This question was posed to me by a friend the other week on the golf course. My immediate response was, it’s always a good time for a Roth. Upon further reflection though I had to ask myself, why did he ask this and why did I answer that way. In the end, I think the question asked and the answer given represent basic misunderstanding and very boring advice.
People often tell me they have a Roth so they’re doing well. A Roth IRA is simply a type of account with special tax rules. A short summary is they are funded with after-tax dollars (no tax deduction today), earnings are not taxed inside the account, and withdrawals after age 59.5 are not taxed either. Once the Roth IRA is opened and funded, it can be invested in various ways.
Many people will open a Roth IRA at a bank and put money into it. This is good except it may only be earning interest in line with a checking or savings account. This may not even keep pace with inflation. In order to increase the benefit you receive as an investor, it is important to invest the contributions into investments with the opportunity to grow, and pay dividends or interest. This would likely include mutual funds, ETF’s, stocks, and bonds. Over the long run, these earnings will far outpace the interest in a savings account and keep your future purchasing power ahead of inflation.
The reason I am so excited to hear people have an interest in Roth IRA’s is more to do with a general interest in investing. I frequently encounter people who are not saving for the future or who are near retirement and have under saved. There are several reasons why I advocate for people to invest in Roth IRA’s if they meet the income guidelines:
Investing with a purpose is important to help make your goals feel more tangible. Maxing out an IRA is a great goal (in 2018 the max per person is $5,500 and $6,500 if you are over 50).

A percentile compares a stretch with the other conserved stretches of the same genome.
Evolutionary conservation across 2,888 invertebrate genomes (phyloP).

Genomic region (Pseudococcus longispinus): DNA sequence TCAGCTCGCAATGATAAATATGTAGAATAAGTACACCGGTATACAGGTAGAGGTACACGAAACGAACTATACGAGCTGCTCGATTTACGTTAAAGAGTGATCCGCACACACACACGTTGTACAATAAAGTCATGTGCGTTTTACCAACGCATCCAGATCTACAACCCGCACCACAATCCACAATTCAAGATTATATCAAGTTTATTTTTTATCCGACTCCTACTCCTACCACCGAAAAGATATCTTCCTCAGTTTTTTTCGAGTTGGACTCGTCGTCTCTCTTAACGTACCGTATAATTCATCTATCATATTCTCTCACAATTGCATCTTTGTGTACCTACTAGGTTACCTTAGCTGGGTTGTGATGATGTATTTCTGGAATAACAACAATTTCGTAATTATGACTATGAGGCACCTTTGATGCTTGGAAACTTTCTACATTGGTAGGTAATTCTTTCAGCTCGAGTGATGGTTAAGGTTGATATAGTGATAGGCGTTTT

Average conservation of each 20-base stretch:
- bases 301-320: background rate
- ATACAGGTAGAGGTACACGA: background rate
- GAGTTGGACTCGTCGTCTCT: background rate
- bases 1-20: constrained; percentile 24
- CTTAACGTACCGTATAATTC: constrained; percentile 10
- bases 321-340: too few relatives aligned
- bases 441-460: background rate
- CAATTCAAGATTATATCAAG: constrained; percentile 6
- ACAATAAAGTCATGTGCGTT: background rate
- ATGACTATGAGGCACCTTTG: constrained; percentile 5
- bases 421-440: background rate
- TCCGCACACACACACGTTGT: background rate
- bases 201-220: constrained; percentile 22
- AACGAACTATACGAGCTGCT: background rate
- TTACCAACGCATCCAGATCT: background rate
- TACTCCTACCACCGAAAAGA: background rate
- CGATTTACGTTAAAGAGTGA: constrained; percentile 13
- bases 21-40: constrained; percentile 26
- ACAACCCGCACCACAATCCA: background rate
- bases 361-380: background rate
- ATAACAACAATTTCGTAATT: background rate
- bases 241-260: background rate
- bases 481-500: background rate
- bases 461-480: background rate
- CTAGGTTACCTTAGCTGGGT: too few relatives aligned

Investing just $100 per week will almost max out an IRA each year. This is an amount many people are comfortable with. You don’t have to contribute the max. Something is better than nothing.
Maxing out an IRA for 30 years and earning normal market returns can equate to almost $1 million at retirement (assuming an annual return of 10% and annual contributions of $5,500).
Lastly, you can do this outside of your employer sponsored plan at work. You have complete control of where your IRA is held and what it invests in.
There may be additional benefits based on your personal situation. If your income exceeds the IRS limits there may still be opportunities to participate in non-deductible IRA’s, Roth conversions, or backdoor Roth’s. Choosing the right mix of funds will be a personal decision and is not easy. Some investments already have built in tax benefits like annuities. These are often pushed on unsuspecting investors to be bought inside an IRA which negate the tax benefits of the annuity. They tend to pay high commissions to the sales person and high fees to the investor. To help navigate these waters, it may be best to worth with a CERTIFIED FINANCIAL PLANNERTM professional who is also a fiduciary.
Funding an IRA is available to everyone with an earned income. It is a type of account so market conditions will not influence the benefits. In other words, Roth IRA’s are great savings and investment vehicles and it’s always a great time to save and invest.